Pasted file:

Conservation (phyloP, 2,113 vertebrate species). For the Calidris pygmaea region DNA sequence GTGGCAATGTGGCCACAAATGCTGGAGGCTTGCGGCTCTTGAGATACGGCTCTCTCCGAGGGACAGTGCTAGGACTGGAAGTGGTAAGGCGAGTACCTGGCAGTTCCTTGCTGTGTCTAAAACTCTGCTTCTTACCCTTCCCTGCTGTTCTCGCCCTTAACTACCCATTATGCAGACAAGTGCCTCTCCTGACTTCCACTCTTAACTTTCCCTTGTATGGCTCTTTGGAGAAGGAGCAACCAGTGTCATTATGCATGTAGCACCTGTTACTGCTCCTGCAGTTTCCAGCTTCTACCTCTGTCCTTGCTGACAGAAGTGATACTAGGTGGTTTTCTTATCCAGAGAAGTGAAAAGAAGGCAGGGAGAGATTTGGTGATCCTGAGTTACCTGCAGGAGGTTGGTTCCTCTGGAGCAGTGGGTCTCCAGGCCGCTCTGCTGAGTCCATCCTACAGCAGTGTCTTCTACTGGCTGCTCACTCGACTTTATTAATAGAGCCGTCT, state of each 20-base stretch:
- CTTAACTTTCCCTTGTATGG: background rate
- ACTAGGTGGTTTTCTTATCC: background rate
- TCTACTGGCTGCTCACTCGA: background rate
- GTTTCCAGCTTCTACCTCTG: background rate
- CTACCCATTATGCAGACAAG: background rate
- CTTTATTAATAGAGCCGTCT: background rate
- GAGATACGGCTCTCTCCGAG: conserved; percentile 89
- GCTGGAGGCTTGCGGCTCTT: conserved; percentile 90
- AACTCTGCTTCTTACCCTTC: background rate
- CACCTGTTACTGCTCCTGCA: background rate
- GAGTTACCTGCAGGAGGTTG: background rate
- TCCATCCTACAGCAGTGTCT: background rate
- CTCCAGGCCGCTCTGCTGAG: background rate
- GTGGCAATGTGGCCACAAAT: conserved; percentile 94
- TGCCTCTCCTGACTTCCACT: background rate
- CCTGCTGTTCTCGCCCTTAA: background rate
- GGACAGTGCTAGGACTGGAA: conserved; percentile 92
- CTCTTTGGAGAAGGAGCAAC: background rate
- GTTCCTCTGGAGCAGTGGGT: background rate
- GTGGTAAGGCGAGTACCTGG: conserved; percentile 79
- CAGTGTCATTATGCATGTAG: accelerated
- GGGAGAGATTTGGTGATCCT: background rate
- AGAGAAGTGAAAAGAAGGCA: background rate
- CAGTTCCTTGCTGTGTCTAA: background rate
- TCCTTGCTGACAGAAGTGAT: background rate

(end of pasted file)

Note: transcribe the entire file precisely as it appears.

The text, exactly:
Conservation (phyloP, 2,113 vertebrate species). For the Calidris pygmaea region DNA sequence GTGGCAATGTGGCCACAAATGCTGGAGGCTTGCGGCTCTTGAGATACGGCTCTCTCCGAGGGACAGTGCTAGGACTGGAAGTGGTAAGGCGAGTACCTGGCAGTTCCTTGCTGTGTCTAAAACTCTGCTTCTTACCCTTCCCTGCTGTTCTCGCCCTTAACTACCCATTATGCAGACAAGTGCCTCTCCTGACTTCCACTCTTAACTTTCCCTTGTATGGCTCTTTGGAGAAGGAGCAACCAGTGTCATTATGCATGTAGCACCTGTTACTGCTCCTGCAGTTTCCAGCTTCTACCTCTGTCCTTGCTGACAGAAGTGATACTAGGTGGTTTTCTTATCCAGAGAAGTGAAAAGAAGGCAGGGAGAGATTTGGTGATCCTGAGTTACCTGCAGGAGGTTGGTTCCTCTGGAGCAGTGGGTCTCCAGGCCGCTCTGCTGAGTCCATCCTACAGCAGTGTCTTCTACTGGCTGCTCACTCGACTTTATTAATAGAGCCGTCT, state of each 20-base stretch:
- CTTAACTTTCCCTTGTATGG: background rate
- ACTAGGTGGTTTTCTTATCC: background rate
- TCTACTGGCTGCTCACTCGA: background rate
- GTTTCCAGCTTCTACCTCTG: background rate
- CTACCCATTATGCAGACAAG: background rate
- CTTTATTAATAGAGCCGTCT: background rate
- GAGATACGGCTCTCTCCGAG: conserved; percentile 89
- GCTGGAGGCTTGCGGCTCTT: conserved; percentile 90
- AACTCTGCTTCTTACCCTTC: background rate
- CACCTGTTACTGCTCCTGCA: background rate
- GAGTTACCTGCAGGAGGTTG: background rate
- TCCATCCTACAGCAGTGTCT: background rate
- CTCCAGGCCGCTCTGCTGAG: background rate
- GTGGCAATGTGGCCACAAAT: conserved; percentile 94
- TGCCTCTCCTGACTTCCACT: background rate
- CCTGCTGTTCTCGCCCTTAA: background rate
- GGACAGTGCTAGGACTGGAA: conserved; percentile 92
- CTCTTTGGAGAAGGAGCAAC: background rate
- GTTCCTCTGGAGCAGTGGGT: background rate
- GTGGTAAGGCGAGTACCTGG: conserved; percentile 79
- CAGTGTCATTATGCATGTAG: accelerated
- GGGAGAGATTTGGTGATCCT: background rate
- AGAGAAGTGAAAAGAAGGCA: background rate
- CAGTTCCTTGCTGTGTCTAA: background rate
- TCCTTGCTGACAGAAGTGAT: background rate